A pear tree, no partridge

 

We've lived in our house for 18 years and most of those years, the tree in our side yard has burst into glorious bloom in spring and then presented us with these mealy-as-hell, rock-hard, green fruit come fall. We've puzzled over this tree with the neighbors and have pronounced it variously as quince and crab apple but settled on "weird fruit." That's the "weird fruit" tree, we tell folks when asked. It's pretty in the spring but produces these weird, inedible fruit.

The phenomenal fruit season we've enjoyed in Northwest Denver this year gave the strange fruit this tree bears time to ripen into a more indentifiable food--pears, as it turns out. Small, stubborn, slow-to-ripen pears. They make for poor eating but bake up nicely. This week I paired them with lemons from my in-laws' tree in Arizona.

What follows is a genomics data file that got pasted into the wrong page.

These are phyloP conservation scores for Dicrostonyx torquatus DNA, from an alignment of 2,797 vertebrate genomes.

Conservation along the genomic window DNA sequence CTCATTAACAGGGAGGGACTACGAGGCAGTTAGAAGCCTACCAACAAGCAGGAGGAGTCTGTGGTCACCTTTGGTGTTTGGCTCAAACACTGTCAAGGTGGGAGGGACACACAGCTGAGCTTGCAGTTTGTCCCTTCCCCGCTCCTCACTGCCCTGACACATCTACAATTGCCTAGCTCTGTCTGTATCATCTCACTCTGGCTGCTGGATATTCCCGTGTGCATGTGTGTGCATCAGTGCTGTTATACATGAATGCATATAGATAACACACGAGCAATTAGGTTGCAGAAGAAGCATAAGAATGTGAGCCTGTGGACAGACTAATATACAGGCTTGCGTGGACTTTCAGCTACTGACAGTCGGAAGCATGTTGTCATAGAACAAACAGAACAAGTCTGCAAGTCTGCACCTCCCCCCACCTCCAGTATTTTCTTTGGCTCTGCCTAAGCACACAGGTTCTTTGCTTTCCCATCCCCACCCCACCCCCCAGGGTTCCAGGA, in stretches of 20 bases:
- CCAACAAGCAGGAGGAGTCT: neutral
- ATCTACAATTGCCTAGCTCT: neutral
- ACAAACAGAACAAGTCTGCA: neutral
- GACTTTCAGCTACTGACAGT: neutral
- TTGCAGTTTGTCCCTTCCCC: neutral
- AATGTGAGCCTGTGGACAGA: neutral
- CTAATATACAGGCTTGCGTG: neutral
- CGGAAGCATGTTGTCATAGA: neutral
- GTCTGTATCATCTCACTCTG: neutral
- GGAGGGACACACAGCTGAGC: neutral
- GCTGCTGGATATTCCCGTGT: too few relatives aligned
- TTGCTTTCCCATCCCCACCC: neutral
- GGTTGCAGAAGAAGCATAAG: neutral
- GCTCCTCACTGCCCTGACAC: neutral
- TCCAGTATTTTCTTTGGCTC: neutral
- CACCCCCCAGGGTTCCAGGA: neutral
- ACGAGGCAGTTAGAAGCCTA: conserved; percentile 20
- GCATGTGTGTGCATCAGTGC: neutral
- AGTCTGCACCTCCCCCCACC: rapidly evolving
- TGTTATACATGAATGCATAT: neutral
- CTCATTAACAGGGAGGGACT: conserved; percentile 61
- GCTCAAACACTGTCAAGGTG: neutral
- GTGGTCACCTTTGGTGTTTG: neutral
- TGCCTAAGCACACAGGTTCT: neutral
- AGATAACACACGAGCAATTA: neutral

I followed this recipe from Bon Apetit, cutting down the amount of sugar in the filling and adding honey for extra moisture. Would highly recommend the weird fruit croustade with lemon crust.

 

 

 

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